One of my favorite architectural disciplines is bridge design. From the Roman aqueducts to the Golden Gate Bridge, it’s fascinating to see how various generations and cultures use engineering to close the gap between two points for the betterment of their society.
Here in the Mile High City the need for bridge construction is sparse and generally speaking, the bridges we do have are designed with restraint and purely utilitarian (i.e. road bridge over Cherry Creek). Sometimes, however, we get lucky!
The Highland Bridge, a pedestrian only by-way connecting the Lower Highlands with the Central Platte Valley, is a great addition to our burgeoning town for a couple of reasons:
First, I love the look of the triangular exoskeleton twisting its way over I-25. The modern white frame is clean and crisp contrasting nicely with Denver’s bright blue sky. Not only is it a visually appealing monument for traveling pedestrians it also looks great from the car when passing underneath on I-25.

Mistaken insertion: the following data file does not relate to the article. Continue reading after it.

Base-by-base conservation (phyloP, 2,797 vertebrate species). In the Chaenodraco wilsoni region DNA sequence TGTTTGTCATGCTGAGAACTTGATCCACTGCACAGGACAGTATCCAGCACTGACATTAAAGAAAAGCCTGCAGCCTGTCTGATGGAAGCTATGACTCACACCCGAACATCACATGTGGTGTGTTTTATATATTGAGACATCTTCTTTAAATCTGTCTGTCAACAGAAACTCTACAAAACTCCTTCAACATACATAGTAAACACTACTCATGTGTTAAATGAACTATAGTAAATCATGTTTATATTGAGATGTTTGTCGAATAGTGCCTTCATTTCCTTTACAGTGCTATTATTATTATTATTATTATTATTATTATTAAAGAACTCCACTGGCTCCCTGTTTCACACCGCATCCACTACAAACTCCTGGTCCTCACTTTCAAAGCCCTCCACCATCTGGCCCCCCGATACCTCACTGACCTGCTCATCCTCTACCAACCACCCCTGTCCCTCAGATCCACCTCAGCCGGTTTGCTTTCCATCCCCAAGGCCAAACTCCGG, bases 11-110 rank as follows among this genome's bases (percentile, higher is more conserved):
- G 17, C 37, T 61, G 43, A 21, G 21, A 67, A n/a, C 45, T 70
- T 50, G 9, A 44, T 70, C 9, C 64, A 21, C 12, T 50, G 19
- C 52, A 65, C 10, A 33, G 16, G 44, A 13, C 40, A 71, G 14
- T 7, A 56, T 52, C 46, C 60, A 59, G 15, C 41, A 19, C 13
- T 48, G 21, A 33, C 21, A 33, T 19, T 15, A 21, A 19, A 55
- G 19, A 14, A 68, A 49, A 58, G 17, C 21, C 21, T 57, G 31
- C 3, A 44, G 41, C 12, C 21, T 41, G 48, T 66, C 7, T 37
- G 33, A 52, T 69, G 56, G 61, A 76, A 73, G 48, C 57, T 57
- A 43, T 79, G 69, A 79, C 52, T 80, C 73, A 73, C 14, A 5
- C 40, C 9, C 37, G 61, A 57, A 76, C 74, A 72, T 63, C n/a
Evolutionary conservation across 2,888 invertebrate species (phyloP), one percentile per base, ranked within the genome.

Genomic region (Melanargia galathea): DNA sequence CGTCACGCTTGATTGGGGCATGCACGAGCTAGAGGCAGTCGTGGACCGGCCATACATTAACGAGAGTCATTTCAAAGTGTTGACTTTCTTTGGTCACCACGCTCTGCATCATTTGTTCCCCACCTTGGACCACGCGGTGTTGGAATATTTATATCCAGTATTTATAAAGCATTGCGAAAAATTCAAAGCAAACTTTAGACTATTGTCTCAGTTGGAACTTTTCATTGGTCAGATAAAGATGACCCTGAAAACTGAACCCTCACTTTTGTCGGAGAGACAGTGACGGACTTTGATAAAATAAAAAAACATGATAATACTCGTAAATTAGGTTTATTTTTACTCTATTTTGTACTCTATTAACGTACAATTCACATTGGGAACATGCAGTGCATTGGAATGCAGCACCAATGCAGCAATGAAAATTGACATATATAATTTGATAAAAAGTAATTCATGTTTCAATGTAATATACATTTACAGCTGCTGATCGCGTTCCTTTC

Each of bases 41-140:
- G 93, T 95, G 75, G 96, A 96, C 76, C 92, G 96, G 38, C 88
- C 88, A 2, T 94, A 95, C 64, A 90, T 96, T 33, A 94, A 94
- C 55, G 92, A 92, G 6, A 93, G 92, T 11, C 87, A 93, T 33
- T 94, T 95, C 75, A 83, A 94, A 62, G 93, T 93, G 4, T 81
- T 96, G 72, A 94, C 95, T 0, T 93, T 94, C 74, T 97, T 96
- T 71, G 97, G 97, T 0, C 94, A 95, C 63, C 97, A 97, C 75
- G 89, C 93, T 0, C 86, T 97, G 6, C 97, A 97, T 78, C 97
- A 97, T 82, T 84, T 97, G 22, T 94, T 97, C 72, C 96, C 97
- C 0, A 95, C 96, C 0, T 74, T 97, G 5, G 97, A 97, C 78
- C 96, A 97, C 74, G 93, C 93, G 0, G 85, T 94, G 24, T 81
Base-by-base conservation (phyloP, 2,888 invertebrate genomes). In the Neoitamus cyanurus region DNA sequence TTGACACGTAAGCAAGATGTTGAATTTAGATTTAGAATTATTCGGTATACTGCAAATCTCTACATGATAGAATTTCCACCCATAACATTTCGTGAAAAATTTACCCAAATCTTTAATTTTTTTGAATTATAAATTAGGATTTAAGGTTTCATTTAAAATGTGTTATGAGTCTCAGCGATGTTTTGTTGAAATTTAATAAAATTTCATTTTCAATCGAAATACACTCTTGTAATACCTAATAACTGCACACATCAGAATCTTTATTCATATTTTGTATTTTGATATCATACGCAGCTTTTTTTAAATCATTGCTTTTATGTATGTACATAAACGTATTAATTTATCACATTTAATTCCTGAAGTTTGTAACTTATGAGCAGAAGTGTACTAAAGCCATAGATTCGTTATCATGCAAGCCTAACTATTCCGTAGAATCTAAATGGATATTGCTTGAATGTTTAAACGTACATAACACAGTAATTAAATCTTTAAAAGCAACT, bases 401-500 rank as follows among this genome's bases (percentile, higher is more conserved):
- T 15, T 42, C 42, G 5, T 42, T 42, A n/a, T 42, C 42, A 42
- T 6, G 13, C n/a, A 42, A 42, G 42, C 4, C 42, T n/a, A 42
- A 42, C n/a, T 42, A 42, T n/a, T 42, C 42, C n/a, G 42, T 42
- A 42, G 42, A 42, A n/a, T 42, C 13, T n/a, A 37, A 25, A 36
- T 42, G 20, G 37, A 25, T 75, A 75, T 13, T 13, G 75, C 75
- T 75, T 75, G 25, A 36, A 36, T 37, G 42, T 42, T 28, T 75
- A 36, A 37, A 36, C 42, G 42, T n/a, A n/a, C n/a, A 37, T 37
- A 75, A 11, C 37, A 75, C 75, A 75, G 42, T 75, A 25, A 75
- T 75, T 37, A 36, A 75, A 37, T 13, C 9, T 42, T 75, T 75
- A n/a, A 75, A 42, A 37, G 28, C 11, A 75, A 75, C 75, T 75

Secondly, in my opinion, the Highland Bridge was pivotal in the resurgence of LoHi. Prior to its construction, individuals would have to circulate up the steep and narrow 15th Street bridge or walk a half mile to the other side of the neighborhood to use 20th Street. Neither of the options were convenient or particularly safe. With the bridge’s completion, pedestrians may now easily navigate their way from LoHi via walking paths all the way to Union Station.
Sometimes it’s the seemingly mundane essentials that have the opportunity to make the greatest impact. I like the careful consideration given not only to the bridge's functionality but also its visual impact on the surrounding area.